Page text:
To Interpret the SARS-CoV-2 Test, Consider the Cycle Threshold Value

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Salient features:

This article focuses on:

  • Role of cycle threshold score in the interpretation of SARS-CoV-2 Test

Detailed summary:

  • To prevent the spread of COVID-19, it is important to identify and isolate people who are infectious.
  • It is important to ensure that those with a high viral load are isolated and not able to transmit to others.
  • Currently, diagnosis, screening, and surveillance depend on a SARS-CoV-2 reverse transcriptase quantitative PCR (RT-qPCR) test and results are generally reported to the ordering physician as positive or negative.
  • However, the test does cycle threshold (Ct) value.
  • Reporting the Ct value, or a calculate viral load, can aid in interpretation and clinical decisions.
  • Ct values provide valuable information about the amount of viral RNA in the samples and particularly later in the course of infection.
  • The Centers for Disease Control and Prevention (CDC) suggest one of two approaches for discontinuing isolation, one based on time since symptom onset and resolution, and the other centred on two negative tests at least 24 hours apart.
  • The first approach assumes a person is generally no longer transmitting virus 10 days after symptom resolution.
  • This approach is test-sparing and is particularly useful when resources are scarce or in the outpatient setting where repeat testing is onerous.
  • When testing is available, decisions to lift isolation rely heavily on negative PCR tests to define a patient as no longer infectious.
  • However, if a positive PCR test is intended to mean infectivity, then this approach may not be optimal. Closer examination of the test results from RNA quantities near the lower limit of detection of the assay could help guide clinical and public health strategies.
  • The SARS-CoV-2 RT-qPCR test provides real-time quantification by first reverse transcribing SARS-CoV-2 RNA into DNA (RT step), and then performing qPCR where a fluorescence signal increases proportionally to the amount of amplified nucleic acid, enabling accurate quantitation of the RNA in the sample.
  • If the fluorescence reaches a specified threshold within a certain number of PCR cycles (Ct value), the sample is considered a positive result.
  • The Ct value is inversely related to the viral load and every ~3.3 increase in the Ct value reflects a 10-fold reduction in starting material. Many qPCR assays involve a Ct cutoff of 40 to consider the test positive, allowing detection of very few starting RNA molecules.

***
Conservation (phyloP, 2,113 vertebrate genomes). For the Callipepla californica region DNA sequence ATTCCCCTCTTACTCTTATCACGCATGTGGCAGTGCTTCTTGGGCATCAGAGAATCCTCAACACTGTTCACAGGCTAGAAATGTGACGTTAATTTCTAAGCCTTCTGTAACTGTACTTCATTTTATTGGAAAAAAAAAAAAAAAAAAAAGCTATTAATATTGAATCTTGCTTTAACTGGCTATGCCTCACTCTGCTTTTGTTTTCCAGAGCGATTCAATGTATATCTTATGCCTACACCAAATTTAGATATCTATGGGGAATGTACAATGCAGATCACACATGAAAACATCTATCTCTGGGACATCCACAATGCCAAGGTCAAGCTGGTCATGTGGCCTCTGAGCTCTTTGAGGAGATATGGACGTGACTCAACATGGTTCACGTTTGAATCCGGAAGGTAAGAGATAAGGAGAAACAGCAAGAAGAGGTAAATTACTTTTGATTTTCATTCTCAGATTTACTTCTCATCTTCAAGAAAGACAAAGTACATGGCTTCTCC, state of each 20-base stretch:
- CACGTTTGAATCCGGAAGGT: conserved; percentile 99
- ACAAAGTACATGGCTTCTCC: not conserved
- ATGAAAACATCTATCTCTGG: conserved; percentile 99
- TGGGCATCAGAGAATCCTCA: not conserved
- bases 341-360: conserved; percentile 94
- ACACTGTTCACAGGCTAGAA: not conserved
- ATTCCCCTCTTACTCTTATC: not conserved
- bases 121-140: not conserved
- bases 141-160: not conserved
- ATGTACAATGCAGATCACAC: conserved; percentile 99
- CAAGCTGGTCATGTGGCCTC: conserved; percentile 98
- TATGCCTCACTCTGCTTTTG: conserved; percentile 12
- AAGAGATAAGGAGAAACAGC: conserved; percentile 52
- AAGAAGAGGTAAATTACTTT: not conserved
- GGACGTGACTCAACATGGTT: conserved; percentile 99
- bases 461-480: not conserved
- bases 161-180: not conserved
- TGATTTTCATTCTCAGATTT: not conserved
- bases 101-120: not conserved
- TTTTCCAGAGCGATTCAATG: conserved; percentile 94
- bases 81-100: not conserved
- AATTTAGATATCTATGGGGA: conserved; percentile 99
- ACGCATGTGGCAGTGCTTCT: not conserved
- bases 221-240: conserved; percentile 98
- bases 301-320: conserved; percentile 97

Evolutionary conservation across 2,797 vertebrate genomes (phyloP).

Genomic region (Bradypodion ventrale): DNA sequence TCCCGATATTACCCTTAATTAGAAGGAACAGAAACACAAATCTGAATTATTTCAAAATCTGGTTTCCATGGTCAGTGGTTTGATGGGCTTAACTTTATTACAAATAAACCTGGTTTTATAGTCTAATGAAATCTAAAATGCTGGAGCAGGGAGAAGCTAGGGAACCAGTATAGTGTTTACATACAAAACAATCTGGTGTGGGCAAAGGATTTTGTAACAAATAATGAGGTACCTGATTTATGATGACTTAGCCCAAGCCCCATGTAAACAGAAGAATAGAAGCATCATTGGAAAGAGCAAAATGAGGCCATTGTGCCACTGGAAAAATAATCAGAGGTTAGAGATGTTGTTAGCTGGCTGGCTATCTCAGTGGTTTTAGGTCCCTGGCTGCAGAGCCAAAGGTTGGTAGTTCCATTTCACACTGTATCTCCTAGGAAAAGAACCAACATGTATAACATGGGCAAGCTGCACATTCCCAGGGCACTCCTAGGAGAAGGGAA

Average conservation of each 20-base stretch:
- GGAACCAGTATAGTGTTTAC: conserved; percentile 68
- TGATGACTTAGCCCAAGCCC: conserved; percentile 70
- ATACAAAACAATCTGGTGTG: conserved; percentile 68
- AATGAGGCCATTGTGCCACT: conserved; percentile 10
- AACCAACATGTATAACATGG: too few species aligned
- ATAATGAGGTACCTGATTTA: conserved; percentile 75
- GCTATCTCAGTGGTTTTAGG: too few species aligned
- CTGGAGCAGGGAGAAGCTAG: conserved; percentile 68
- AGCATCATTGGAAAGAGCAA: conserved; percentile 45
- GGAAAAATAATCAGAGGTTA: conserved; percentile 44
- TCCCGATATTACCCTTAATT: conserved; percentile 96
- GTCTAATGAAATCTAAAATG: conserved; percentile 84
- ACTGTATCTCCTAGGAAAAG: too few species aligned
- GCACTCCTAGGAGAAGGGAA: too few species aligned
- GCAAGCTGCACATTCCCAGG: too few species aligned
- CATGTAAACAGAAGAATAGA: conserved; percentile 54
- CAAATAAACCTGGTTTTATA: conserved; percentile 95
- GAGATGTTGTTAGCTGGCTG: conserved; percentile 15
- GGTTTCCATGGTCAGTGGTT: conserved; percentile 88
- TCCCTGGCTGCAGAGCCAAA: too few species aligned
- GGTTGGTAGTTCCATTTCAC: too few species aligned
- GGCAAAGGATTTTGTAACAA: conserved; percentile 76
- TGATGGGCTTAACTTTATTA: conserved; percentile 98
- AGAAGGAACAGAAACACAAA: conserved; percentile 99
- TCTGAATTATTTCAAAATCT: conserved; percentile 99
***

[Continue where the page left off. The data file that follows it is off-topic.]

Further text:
• This high sensitivity for viral RNA can be helpful for initial diagnosis.
  • High Ct value represents presence of very low copies of viral RNA.
  • In the cases, where viral RNA copies in the sample may be fewer than 100, results are reported to the clinician simply as positive. This leaves the clinician with little choice but to interpret the results no differently than for a sample from someone who is floridly positive and where RNA copies routinely reach 100 million or more.
  • We propose that for inpatients whose symptoms have fully resolved and two tests over 24 hours apart are either negative or close to the Ct cutoff (i.e. Ct >34), they likely do not have meaningful or transmissible disease, and thus do not need to be retested.
  • This would conserve valuable testing capacity, reagents, and PPE.
  • The clinician could take the Ct results in context and determine when the patient can discontinue isolation.
  • This could shorten duration of isolation and for healthcare workers and other essential workers would provide a more evidence-based, testing-informed pathway for more rapid return to work.
  • Taking the Ct value into account also help justify symptom-based strategies recommended by the CDC including time-since-illness-onset and time-since-symptom-resolution based approaches.
  • The Ct value could be high as a result of early disease and the Ct value would have to be considered in clinical context.
  • A person with a high Ct value tested early in the disease course might be or become infectious and this would present as a significant decrease in Ct value 24 hours following the first test.
  • A patient with resolved symptoms and two Ct values both close to the cutoff is likely recovering and no longer infectious. Evidence from both viral isolation and contact tracing studies support a short, early period of transmissibility.
  • By accounting for the Ct value in context, RT-qPCR results can be used in a way that is personalized, highly sensitive, and also more specific.
  • To implement this, the actual Ct values could be reported along with reference ranges or converted to viral load and or categorized as high, medium, or low.
  • Repeat testing over 24 hours is not always feasible and is always resource heavy when testing is limited.
  • Time since symptom onset or time since symptom resolution based approaches may be as or more useful in many situations.
  • Xiao et al. showed that older patients were more likely to have prolonged positive results and presumably longer infectivity.
  • Severe disease is also a risk factor for longer viral shedding.
  • Prolonged positive SARS-CoV-2 RT-qPCR results raise questions about the sufficiency and sustainability of current isolation guidelines.
  • The Ct value from positive test results, when interpreted in context, can help to refine clinical decision-making.

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